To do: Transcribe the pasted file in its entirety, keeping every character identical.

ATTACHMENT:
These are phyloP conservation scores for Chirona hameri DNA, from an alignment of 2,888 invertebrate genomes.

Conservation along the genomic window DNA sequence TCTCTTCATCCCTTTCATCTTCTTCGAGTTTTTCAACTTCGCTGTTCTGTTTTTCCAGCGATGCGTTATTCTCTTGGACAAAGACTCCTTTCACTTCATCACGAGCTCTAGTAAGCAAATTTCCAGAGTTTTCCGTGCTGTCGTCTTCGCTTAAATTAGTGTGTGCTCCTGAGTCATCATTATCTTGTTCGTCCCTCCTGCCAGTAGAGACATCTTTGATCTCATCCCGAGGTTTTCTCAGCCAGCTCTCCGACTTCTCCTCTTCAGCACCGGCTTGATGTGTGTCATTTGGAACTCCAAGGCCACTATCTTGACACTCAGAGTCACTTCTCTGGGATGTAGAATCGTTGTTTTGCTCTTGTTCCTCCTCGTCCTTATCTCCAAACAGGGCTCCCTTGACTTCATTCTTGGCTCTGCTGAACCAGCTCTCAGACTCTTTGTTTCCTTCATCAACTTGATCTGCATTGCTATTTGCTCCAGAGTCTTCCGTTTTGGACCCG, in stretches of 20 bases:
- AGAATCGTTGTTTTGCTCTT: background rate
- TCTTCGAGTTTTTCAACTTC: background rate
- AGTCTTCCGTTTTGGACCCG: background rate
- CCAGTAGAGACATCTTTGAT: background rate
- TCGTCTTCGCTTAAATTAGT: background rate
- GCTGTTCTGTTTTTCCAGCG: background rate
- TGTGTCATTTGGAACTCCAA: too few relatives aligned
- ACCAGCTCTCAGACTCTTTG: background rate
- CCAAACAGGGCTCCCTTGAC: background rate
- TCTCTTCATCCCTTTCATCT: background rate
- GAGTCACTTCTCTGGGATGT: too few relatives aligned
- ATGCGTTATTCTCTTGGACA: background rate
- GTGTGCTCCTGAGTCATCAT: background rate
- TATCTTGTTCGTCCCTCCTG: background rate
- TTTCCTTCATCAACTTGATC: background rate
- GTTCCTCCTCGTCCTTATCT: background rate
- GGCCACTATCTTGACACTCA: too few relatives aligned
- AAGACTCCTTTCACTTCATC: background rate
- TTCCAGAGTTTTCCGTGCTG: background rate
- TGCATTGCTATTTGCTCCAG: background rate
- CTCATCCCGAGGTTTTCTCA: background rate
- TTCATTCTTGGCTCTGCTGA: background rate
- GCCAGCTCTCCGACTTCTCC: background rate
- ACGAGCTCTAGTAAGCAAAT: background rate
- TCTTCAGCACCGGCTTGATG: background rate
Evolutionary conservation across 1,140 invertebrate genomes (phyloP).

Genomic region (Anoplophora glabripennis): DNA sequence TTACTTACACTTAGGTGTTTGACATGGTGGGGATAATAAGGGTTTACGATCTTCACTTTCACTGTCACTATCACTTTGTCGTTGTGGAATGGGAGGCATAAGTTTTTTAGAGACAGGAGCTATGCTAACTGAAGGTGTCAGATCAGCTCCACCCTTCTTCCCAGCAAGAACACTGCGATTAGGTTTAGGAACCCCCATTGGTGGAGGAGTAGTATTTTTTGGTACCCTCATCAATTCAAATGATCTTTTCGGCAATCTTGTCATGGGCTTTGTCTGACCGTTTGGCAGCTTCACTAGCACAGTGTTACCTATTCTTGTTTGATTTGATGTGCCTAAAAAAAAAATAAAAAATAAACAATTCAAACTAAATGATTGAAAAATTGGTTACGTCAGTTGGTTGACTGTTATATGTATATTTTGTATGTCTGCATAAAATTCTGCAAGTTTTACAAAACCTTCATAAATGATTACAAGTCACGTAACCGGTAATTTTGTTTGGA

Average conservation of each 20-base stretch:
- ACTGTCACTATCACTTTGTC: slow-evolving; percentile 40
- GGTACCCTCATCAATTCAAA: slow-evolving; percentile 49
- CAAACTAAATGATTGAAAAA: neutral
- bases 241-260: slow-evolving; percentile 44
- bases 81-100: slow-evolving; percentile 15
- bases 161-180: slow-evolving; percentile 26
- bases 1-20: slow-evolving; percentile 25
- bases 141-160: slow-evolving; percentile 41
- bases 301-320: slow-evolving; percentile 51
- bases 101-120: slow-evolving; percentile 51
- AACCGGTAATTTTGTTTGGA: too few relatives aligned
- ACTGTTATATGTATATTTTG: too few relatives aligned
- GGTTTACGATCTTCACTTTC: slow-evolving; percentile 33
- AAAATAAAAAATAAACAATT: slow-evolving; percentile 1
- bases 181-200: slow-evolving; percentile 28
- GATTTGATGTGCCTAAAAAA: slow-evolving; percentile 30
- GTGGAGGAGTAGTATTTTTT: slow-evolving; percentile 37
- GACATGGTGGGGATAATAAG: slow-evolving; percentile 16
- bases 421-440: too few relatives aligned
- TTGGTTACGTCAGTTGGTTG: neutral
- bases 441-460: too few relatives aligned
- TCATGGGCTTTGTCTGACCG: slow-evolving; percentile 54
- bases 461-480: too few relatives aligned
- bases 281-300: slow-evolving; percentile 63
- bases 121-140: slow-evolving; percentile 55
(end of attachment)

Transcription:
These are phyloP conservation scores for Chirona hameri DNA, from an alignment of 2,888 invertebrate genomes.

Conservation along the genomic window DNA sequence TCTCTTCATCCCTTTCATCTTCTTCGAGTTTTTCAACTTCGCTGTTCTGTTTTTCCAGCGATGCGTTATTCTCTTGGACAAAGACTCCTTTCACTTCATCACGAGCTCTAGTAAGCAAATTTCCAGAGTTTTCCGTGCTGTCGTCTTCGCTTAAATTAGTGTGTGCTCCTGAGTCATCATTATCTTGTTCGTCCCTCCTGCCAGTAGAGACATCTTTGATCTCATCCCGAGGTTTTCTCAGCCAGCTCTCCGACTTCTCCTCTTCAGCACCGGCTTGATGTGTGTCATTTGGAACTCCAAGGCCACTATCTTGACACTCAGAGTCACTTCTCTGGGATGTAGAATCGTTGTTTTGCTCTTGTTCCTCCTCGTCCTTATCTCCAAACAGGGCTCCCTTGACTTCATTCTTGGCTCTGCTGAACCAGCTCTCAGACTCTTTGTTTCCTTCATCAACTTGATCTGCATTGCTATTTGCTCCAGAGTCTTCCGTTTTGGACCCG, in stretches of 20 bases:
- AGAATCGTTGTTTTGCTCTT: background rate
- TCTTCGAGTTTTTCAACTTC: background rate
- AGTCTTCCGTTTTGGACCCG: background rate
- CCAGTAGAGACATCTTTGAT: background rate
- TCGTCTTCGCTTAAATTAGT: background rate
- GCTGTTCTGTTTTTCCAGCG: background rate
- TGTGTCATTTGGAACTCCAA: too few relatives aligned
- ACCAGCTCTCAGACTCTTTG: background rate
- CCAAACAGGGCTCCCTTGAC: background rate
- TCTCTTCATCCCTTTCATCT: background rate
- GAGTCACTTCTCTGGGATGT: too few relatives aligned
- ATGCGTTATTCTCTTGGACA: background rate
- GTGTGCTCCTGAGTCATCAT: background rate
- TATCTTGTTCGTCCCTCCTG: background rate
- TTTCCTTCATCAACTTGATC: background rate
- GTTCCTCCTCGTCCTTATCT: background rate
- GGCCACTATCTTGACACTCA: too few relatives aligned
- AAGACTCCTTTCACTTCATC: background rate
- TTCCAGAGTTTTCCGTGCTG: background rate
- TGCATTGCTATTTGCTCCAG: background rate
- CTCATCCCGAGGTTTTCTCA: background rate
- TTCATTCTTGGCTCTGCTGA: background rate
- GCCAGCTCTCCGACTTCTCC: background rate
- ACGAGCTCTAGTAAGCAAAT: background rate
- TCTTCAGCACCGGCTTGATG: background rate
Evolutionary conservation across 1,140 invertebrate genomes (phyloP).

Genomic region (Anoplophora glabripennis): DNA sequence TTACTTACACTTAGGTGTTTGACATGGTGGGGATAATAAGGGTTTACGATCTTCACTTTCACTGTCACTATCACTTTGTCGTTGTGGAATGGGAGGCATAAGTTTTTTAGAGACAGGAGCTATGCTAACTGAAGGTGTCAGATCAGCTCCACCCTTCTTCCCAGCAAGAACACTGCGATTAGGTTTAGGAACCCCCATTGGTGGAGGAGTAGTATTTTTTGGTACCCTCATCAATTCAAATGATCTTTTCGGCAATCTTGTCATGGGCTTTGTCTGACCGTTTGGCAGCTTCACTAGCACAGTGTTACCTATTCTTGTTTGATTTGATGTGCCTAAAAAAAAAATAAAAAATAAACAATTCAAACTAAATGATTGAAAAATTGGTTACGTCAGTTGGTTGACTGTTATATGTATATTTTGTATGTCTGCATAAAATTCTGCAAGTTTTACAAAACCTTCATAAATGATTACAAGTCACGTAACCGGTAATTTTGTTTGGA

Average conservation of each 20-base stretch:
- ACTGTCACTATCACTTTGTC: slow-evolving; percentile 40
- GGTACCCTCATCAATTCAAA: slow-evolving; percentile 49
- CAAACTAAATGATTGAAAAA: neutral
- bases 241-260: slow-evolving; percentile 44
- bases 81-100: slow-evolving; percentile 15
- bases 161-180: slow-evolving; percentile 26
- bases 1-20: slow-evolving; percentile 25
- bases 141-160: slow-evolving; percentile 41
- bases 301-320: slow-evolving; percentile 51
- bases 101-120: slow-evolving; percentile 51
- AACCGGTAATTTTGTTTGGA: too few relatives aligned
- ACTGTTATATGTATATTTTG: too few relatives aligned
- GGTTTACGATCTTCACTTTC: slow-evolving; percentile 33
- AAAATAAAAAATAAACAATT: slow-evolving; percentile 1
- bases 181-200: slow-evolving; percentile 28
- GATTTGATGTGCCTAAAAAA: slow-evolving; percentile 30
- GTGGAGGAGTAGTATTTTTT: slow-evolving; percentile 37
- GACATGGTGGGGATAATAAG: slow-evolving; percentile 16
- bases 421-440: too few relatives aligned
- TTGGTTACGTCAGTTGGTTG: neutral
- bases 441-460: too few relatives aligned
- TCATGGGCTTTGTCTGACCG: slow-evolving; percentile 54
- bases 461-480: too few relatives aligned
- bases 281-300: slow-evolving; percentile 63
- bases 121-140: slow-evolving; percentile 55